Arthur Andersen And Other Accounting Failures
A system of recording or settling accounts in financial transactions; the methods of determining income and expenses for tax and other financial purposes. Also, one of the remedies available for enforcing a right or redressing a wrong asserted in a lawsuit.
Various accounting methods may be employed. The accrual method shows expenses incurred and income earned for a given period of time whether or not such expenses and income have been actually paid or received by that time. The cash method records income and expenses only when monies have actually been received or paid out. The completed contract method reports gains or losses on certain long-term contracts. Gross income and expenses are recognized under this method in the tax year the contract is completed. The installment method of accounting is a way regulated utilities calculate depreciation for INCOME TAX purposes.
The cost method of accounting records the value of assets at their actual cost, and the fair value method uses the present market value for the recorded value of assets. Price level accounting is a modern method of valuing assets in a financial statement by showing their current value in comparison to the gross national product.
Where a court orders an accounting, the party against whom judgment is entered must file a complete statement with the court that accounts for his or her administration of the affairs at issue in the case. An accounting is proper for showing how an executor has managed the estate of a deceased person or for disclosing how a partner has been handling partnership business.
An accounting was one of the ancient remedies available in courts of EQUITY. The regular officers of the Chancery, who represented the king in hearing disputes that could not be taken to courts of law, were able to serve as auditors and work through complex accounts when necessary. The chancery had the power to discover hidden assets in the hands of the defendant. Later, courts of law began to recognize and enforce regular contract claims, as actions in ASSUMPSIT, and the courts of equity were justified in compelling an accounting only when the courts at law could not give relief. A plaintiff could ask for an accounting in equity when the complexity of the accounts in the case made it too difficult for a jury to resolve or when a trustee or other fiduciary was charged with violating a position of trust.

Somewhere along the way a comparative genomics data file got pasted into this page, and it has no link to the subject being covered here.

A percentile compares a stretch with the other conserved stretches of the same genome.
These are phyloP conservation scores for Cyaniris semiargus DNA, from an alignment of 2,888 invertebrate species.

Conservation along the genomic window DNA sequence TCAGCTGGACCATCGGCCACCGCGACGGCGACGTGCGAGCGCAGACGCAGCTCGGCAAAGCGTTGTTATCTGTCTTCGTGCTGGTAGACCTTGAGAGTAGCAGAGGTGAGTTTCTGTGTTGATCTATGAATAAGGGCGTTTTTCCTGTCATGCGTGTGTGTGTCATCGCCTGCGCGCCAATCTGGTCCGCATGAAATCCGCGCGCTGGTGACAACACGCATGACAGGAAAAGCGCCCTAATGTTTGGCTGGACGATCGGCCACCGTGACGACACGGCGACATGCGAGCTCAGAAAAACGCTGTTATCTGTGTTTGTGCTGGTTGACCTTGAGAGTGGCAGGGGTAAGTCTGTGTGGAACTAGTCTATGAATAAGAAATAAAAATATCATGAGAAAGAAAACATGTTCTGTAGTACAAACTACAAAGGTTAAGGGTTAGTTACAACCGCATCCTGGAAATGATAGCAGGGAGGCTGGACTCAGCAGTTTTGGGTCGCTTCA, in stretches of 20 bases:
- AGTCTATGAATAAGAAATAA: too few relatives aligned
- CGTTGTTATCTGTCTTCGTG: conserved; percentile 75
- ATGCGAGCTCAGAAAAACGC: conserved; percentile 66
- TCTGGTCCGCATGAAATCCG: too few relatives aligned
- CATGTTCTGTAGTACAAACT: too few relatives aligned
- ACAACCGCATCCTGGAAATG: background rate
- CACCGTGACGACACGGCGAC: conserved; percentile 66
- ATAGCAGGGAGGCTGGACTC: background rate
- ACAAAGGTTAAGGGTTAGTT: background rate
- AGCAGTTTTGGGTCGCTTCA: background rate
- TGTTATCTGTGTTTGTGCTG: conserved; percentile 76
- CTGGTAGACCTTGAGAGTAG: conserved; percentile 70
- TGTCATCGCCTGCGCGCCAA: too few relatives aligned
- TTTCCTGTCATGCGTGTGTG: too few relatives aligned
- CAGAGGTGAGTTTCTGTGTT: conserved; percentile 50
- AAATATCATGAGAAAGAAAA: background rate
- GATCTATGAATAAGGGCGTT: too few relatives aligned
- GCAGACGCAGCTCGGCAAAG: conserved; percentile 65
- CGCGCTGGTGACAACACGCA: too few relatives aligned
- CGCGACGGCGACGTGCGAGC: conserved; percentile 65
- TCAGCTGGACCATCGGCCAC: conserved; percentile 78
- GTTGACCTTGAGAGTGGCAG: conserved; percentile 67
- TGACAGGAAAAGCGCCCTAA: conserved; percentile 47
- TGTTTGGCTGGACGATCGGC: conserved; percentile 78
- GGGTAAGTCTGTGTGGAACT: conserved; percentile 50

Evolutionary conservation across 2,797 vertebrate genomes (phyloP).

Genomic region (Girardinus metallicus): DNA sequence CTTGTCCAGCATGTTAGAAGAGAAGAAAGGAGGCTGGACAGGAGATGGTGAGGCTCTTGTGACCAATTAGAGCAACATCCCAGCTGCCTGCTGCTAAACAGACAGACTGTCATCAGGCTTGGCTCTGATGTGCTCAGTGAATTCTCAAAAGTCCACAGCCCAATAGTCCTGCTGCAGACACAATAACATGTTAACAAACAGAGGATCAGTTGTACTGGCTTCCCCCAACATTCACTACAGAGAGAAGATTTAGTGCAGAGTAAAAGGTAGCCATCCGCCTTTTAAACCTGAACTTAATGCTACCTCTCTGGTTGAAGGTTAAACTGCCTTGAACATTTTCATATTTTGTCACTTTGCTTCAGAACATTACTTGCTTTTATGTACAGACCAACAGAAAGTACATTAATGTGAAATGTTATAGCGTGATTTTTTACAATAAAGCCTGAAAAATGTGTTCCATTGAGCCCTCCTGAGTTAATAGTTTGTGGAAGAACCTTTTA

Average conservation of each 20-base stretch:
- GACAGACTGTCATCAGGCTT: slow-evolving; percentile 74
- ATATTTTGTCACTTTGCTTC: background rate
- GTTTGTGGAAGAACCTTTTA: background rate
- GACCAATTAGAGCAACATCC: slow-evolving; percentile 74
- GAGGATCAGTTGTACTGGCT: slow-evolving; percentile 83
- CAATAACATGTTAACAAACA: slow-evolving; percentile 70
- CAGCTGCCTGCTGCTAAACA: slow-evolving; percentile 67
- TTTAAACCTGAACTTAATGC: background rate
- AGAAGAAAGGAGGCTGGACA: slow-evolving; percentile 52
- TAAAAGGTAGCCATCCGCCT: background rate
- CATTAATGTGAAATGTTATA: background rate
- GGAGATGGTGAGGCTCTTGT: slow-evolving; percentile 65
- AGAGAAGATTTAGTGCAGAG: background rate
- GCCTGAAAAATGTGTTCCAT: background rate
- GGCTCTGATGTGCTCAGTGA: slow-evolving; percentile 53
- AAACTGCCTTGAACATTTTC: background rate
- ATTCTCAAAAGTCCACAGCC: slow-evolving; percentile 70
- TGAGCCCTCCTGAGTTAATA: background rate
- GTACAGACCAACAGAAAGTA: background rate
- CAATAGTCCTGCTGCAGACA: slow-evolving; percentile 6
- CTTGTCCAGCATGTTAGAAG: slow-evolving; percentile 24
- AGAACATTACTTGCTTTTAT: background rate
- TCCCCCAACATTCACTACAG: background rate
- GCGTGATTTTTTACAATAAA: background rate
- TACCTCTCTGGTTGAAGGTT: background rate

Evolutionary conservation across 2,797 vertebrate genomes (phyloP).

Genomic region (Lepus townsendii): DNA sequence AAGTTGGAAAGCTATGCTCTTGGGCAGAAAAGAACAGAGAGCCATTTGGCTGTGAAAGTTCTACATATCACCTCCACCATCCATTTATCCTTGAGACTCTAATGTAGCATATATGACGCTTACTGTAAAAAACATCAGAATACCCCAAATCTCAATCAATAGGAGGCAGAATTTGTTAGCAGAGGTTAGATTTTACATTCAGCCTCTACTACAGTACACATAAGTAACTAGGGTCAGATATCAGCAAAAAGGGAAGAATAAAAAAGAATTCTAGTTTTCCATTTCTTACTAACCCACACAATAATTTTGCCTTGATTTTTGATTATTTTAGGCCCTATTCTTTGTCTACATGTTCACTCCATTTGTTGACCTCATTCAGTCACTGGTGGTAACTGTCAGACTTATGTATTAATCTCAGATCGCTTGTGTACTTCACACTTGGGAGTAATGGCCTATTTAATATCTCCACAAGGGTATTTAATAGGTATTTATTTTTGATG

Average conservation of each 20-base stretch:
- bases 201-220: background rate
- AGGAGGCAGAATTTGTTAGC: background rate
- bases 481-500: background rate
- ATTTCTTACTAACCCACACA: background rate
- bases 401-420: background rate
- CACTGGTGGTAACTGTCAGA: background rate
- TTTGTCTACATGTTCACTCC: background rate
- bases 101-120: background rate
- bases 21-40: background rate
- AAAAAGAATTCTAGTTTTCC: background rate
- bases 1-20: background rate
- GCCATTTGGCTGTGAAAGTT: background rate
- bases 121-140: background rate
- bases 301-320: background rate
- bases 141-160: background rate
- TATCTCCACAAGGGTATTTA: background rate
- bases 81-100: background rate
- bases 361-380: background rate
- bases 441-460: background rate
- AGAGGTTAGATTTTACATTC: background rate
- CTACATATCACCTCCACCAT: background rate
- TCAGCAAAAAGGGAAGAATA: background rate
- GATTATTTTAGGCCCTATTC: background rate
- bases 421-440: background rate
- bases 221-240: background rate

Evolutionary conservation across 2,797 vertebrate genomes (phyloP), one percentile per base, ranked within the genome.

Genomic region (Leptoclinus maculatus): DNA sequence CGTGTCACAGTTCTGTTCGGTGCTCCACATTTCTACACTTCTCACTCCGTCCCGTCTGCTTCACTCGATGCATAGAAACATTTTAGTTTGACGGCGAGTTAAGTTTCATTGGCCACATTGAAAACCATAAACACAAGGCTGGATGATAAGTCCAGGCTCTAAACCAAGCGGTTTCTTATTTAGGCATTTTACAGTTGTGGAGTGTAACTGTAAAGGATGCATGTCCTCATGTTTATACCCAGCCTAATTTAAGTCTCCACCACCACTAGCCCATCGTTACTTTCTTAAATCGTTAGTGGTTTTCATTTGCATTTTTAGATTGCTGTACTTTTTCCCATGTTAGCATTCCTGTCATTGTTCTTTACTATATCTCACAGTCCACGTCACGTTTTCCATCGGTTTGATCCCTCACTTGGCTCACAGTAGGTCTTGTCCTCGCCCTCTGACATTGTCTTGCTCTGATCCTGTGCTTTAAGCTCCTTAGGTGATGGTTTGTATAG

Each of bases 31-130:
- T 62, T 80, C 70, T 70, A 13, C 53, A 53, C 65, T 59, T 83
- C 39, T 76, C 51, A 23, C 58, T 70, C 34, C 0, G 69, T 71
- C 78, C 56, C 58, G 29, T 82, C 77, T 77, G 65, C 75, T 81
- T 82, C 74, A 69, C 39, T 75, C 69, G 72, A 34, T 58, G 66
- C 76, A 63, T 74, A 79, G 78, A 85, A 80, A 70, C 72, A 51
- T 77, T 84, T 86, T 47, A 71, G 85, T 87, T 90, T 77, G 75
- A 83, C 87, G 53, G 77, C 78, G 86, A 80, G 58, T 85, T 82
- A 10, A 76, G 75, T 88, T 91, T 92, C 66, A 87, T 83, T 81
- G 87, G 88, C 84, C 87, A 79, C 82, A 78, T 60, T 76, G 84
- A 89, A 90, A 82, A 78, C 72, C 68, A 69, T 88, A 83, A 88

In the early twenty-first century, courts in the United States generally have jurisdiction both at law and in equity. They have the power to order an accounting when necessary to determine the relative rights of the parties. An accounting may be appropriate whenever the defendant has violated an obligation to protect the plaintiff's interests. For example, an accounting may be ordered to settle disputes when a partnership is breaking up, when an heir believes that the executor of an estate has sold off assets for less than their fair market value, or when shareholders claim that directors of a corporation have appropriated for themselves a business opportunity that should have profited the corporation.
An accounting may also be an appropriate remedy against someone who has committed a wrong against the plaintiff and should not be allowed to profit from it. For example, a bank teller who embezzles money and makes "a killing" by investing it in mutual funds may be ordered to account for all the money taken and the earnings made from it. A businessperson who palms off a product as that of a more popular manufacturer might have to account for the entire profit made from it. A defendant who plagiarizes another author's book can be ordered to give an account and pay over all the profits to the owner of the copyrighted material. An accounting forces the wrongdoer to trace all transactions that flowed from the legal injury, because the plaintiff is in no position to identify the profits.
Meyer, Charles H. 2002. Accounting and Finance for Lawyers in a Nutshell. 2d ed. St. Paul, Minn.: West Group.
Rachlin, Robert, and Allen Sweeny. 1996. Accounting and Financial Fundamentals for Nonfinancial Executives. New York: AMACON.